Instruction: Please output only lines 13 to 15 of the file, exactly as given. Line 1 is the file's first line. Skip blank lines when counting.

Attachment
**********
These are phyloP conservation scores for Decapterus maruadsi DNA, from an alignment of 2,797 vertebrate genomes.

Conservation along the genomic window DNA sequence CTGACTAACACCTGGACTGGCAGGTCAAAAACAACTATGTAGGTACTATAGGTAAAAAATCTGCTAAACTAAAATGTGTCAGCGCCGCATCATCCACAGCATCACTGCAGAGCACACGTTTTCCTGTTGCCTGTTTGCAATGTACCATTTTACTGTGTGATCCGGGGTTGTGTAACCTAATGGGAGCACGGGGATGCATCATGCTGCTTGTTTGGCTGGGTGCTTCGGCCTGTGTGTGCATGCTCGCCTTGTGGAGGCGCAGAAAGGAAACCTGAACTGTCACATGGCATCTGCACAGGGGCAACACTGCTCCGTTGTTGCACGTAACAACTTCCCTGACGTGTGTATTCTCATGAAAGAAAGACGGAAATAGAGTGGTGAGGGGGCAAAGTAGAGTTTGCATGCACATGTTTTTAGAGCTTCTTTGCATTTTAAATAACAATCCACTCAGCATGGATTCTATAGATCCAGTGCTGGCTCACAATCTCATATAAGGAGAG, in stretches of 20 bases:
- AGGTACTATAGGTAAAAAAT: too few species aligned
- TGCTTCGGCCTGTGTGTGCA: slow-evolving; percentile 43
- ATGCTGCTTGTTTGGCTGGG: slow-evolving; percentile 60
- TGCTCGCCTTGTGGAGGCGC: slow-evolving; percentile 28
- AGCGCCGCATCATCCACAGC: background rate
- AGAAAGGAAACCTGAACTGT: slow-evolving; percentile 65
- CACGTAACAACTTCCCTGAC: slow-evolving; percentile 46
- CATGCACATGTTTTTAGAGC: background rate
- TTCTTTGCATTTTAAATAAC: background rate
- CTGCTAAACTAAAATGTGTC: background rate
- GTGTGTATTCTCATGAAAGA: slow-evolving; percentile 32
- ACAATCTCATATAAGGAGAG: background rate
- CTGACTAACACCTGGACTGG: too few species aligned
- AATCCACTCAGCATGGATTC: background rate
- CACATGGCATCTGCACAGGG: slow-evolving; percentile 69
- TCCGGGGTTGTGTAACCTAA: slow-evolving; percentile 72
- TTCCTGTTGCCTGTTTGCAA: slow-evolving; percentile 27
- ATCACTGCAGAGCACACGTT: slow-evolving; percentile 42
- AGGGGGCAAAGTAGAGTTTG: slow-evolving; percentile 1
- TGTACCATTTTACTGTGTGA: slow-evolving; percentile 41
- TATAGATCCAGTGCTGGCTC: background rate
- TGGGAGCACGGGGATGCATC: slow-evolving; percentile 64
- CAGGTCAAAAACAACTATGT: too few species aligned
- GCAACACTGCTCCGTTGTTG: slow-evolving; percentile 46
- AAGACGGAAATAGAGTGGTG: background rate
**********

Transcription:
- GTGTGTATTCTCATGAAAGA: slow-evolving; percentile 32
- ACAATCTCATATAAGGAGAG: background rate
- CTGACTAACACCTGGACTGG: too few species aligned